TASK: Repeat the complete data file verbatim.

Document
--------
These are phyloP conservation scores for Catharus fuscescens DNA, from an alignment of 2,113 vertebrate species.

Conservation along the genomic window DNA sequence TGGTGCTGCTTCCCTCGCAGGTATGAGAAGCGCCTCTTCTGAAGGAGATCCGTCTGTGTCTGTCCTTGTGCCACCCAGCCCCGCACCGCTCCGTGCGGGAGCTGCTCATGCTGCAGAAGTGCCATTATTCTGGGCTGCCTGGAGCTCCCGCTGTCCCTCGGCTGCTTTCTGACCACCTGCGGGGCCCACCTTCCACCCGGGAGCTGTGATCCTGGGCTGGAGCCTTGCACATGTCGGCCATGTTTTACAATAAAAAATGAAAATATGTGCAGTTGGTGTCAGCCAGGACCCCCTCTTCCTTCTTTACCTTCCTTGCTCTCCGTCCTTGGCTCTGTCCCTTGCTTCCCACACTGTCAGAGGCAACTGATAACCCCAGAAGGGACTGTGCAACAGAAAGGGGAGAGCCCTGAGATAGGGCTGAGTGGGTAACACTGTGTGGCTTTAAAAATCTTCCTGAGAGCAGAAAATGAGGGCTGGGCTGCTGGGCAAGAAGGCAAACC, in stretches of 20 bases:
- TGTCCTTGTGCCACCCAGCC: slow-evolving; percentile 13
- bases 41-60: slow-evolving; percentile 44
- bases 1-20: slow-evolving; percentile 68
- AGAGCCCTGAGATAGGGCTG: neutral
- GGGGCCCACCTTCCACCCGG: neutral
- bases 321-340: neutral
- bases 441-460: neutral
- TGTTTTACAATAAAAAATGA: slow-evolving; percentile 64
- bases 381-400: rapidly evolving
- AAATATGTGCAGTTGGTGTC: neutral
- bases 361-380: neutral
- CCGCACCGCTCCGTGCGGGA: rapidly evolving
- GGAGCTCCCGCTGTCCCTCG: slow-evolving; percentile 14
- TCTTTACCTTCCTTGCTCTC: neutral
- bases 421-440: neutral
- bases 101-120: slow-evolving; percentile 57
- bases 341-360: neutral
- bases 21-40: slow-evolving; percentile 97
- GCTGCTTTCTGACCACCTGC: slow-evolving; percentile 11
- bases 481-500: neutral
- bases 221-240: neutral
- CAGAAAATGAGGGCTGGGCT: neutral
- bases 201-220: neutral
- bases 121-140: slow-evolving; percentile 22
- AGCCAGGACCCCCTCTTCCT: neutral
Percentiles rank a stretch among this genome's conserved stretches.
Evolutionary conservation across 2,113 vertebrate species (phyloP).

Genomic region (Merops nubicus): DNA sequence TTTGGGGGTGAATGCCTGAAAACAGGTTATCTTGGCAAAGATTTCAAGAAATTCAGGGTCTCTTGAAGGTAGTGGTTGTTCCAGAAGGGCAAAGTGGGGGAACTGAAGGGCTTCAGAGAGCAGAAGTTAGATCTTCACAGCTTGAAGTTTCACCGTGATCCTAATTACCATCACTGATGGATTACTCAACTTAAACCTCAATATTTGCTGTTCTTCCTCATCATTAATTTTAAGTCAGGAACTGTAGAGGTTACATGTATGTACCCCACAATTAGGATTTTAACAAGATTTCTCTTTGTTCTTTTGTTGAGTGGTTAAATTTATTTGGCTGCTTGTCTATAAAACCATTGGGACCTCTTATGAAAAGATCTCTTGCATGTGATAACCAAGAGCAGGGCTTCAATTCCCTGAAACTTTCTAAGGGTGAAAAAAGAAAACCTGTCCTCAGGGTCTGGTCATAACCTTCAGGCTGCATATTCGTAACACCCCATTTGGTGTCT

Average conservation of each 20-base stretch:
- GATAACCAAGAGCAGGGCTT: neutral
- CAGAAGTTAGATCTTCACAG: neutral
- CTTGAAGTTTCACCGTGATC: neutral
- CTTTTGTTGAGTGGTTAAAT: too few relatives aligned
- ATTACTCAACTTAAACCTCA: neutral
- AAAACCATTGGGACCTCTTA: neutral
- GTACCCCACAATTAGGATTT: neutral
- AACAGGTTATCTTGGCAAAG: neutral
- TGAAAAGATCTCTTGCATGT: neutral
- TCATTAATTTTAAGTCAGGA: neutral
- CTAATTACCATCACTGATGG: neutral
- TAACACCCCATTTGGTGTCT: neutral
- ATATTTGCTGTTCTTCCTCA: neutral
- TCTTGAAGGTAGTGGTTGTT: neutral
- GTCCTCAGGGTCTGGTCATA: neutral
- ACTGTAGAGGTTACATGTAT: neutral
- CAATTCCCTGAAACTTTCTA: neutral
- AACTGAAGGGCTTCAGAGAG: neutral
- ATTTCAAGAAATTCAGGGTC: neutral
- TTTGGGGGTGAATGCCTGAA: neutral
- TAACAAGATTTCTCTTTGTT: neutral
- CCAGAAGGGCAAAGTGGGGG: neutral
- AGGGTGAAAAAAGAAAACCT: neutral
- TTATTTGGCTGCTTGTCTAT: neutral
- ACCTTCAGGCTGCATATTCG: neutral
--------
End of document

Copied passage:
These are phyloP conservation scores for Catharus fuscescens DNA, from an alignment of 2,113 vertebrate species.

Conservation along the genomic window DNA sequence TGGTGCTGCTTCCCTCGCAGGTATGAGAAGCGCCTCTTCTGAAGGAGATCCGTCTGTGTCTGTCCTTGTGCCACCCAGCCCCGCACCGCTCCGTGCGGGAGCTGCTCATGCTGCAGAAGTGCCATTATTCTGGGCTGCCTGGAGCTCCCGCTGTCCCTCGGCTGCTTTCTGACCACCTGCGGGGCCCACCTTCCACCCGGGAGCTGTGATCCTGGGCTGGAGCCTTGCACATGTCGGCCATGTTTTACAATAAAAAATGAAAATATGTGCAGTTGGTGTCAGCCAGGACCCCCTCTTCCTTCTTTACCTTCCTTGCTCTCCGTCCTTGGCTCTGTCCCTTGCTTCCCACACTGTCAGAGGCAACTGATAACCCCAGAAGGGACTGTGCAACAGAAAGGGGAGAGCCCTGAGATAGGGCTGAGTGGGTAACACTGTGTGGCTTTAAAAATCTTCCTGAGAGCAGAAAATGAGGGCTGGGCTGCTGGGCAAGAAGGCAAACC, in stretches of 20 bases:
- TGTCCTTGTGCCACCCAGCC: slow-evolving; percentile 13
- bases 41-60: slow-evolving; percentile 44
- bases 1-20: slow-evolving; percentile 68
- AGAGCCCTGAGATAGGGCTG: neutral
- GGGGCCCACCTTCCACCCGG: neutral
- bases 321-340: neutral
- bases 441-460: neutral
- TGTTTTACAATAAAAAATGA: slow-evolving; percentile 64
- bases 381-400: rapidly evolving
- AAATATGTGCAGTTGGTGTC: neutral
- bases 361-380: neutral
- CCGCACCGCTCCGTGCGGGA: rapidly evolving
- GGAGCTCCCGCTGTCCCTCG: slow-evolving; percentile 14
- TCTTTACCTTCCTTGCTCTC: neutral
- bases 421-440: neutral
- bases 101-120: slow-evolving; percentile 57
- bases 341-360: neutral
- bases 21-40: slow-evolving; percentile 97
- GCTGCTTTCTGACCACCTGC: slow-evolving; percentile 11
- bases 481-500: neutral
- bases 221-240: neutral
- CAGAAAATGAGGGCTGGGCT: neutral
- bases 201-220: neutral
- bases 121-140: slow-evolving; percentile 22
- AGCCAGGACCCCCTCTTCCT: neutral
Percentiles rank a stretch among this genome's conserved stretches.
Evolutionary conservation across 2,113 vertebrate species (phyloP).

Genomic region (Merops nubicus): DNA sequence TTTGGGGGTGAATGCCTGAAAACAGGTTATCTTGGCAAAGATTTCAAGAAATTCAGGGTCTCTTGAAGGTAGTGGTTGTTCCAGAAGGGCAAAGTGGGGGAACTGAAGGGCTTCAGAGAGCAGAAGTTAGATCTTCACAGCTTGAAGTTTCACCGTGATCCTAATTACCATCACTGATGGATTACTCAACTTAAACCTCAATATTTGCTGTTCTTCCTCATCATTAATTTTAAGTCAGGAACTGTAGAGGTTACATGTATGTACCCCACAATTAGGATTTTAACAAGATTTCTCTTTGTTCTTTTGTTGAGTGGTTAAATTTATTTGGCTGCTTGTCTATAAAACCATTGGGACCTCTTATGAAAAGATCTCTTGCATGTGATAACCAAGAGCAGGGCTTCAATTCCCTGAAACTTTCTAAGGGTGAAAAAAGAAAACCTGTCCTCAGGGTCTGGTCATAACCTTCAGGCTGCATATTCGTAACACCCCATTTGGTGTCT

Average conservation of each 20-base stretch:
- GATAACCAAGAGCAGGGCTT: neutral
- CAGAAGTTAGATCTTCACAG: neutral
- CTTGAAGTTTCACCGTGATC: neutral
- CTTTTGTTGAGTGGTTAAAT: too few relatives aligned
- ATTACTCAACTTAAACCTCA: neutral
- AAAACCATTGGGACCTCTTA: neutral
- GTACCCCACAATTAGGATTT: neutral
- AACAGGTTATCTTGGCAAAG: neutral
- TGAAAAGATCTCTTGCATGT: neutral
- TCATTAATTTTAAGTCAGGA: neutral
- CTAATTACCATCACTGATGG: neutral
- TAACACCCCATTTGGTGTCT: neutral
- ATATTTGCTGTTCTTCCTCA: neutral
- TCTTGAAGGTAGTGGTTGTT: neutral
- GTCCTCAGGGTCTGGTCATA: neutral
- ACTGTAGAGGTTACATGTAT: neutral
- CAATTCCCTGAAACTTTCTA: neutral
- AACTGAAGGGCTTCAGAGAG: neutral
- ATTTCAAGAAATTCAGGGTC: neutral
- TTTGGGGGTGAATGCCTGAA: neutral
- TAACAAGATTTCTCTTTGTT: neutral
- CCAGAAGGGCAAAGTGGGGG: neutral
- AGGGTGAAAAAAGAAAACCT: neutral
- TTATTTGGCTGCTTGTCTAT: neutral
- ACCTTCAGGCTGCATATTCG: neutral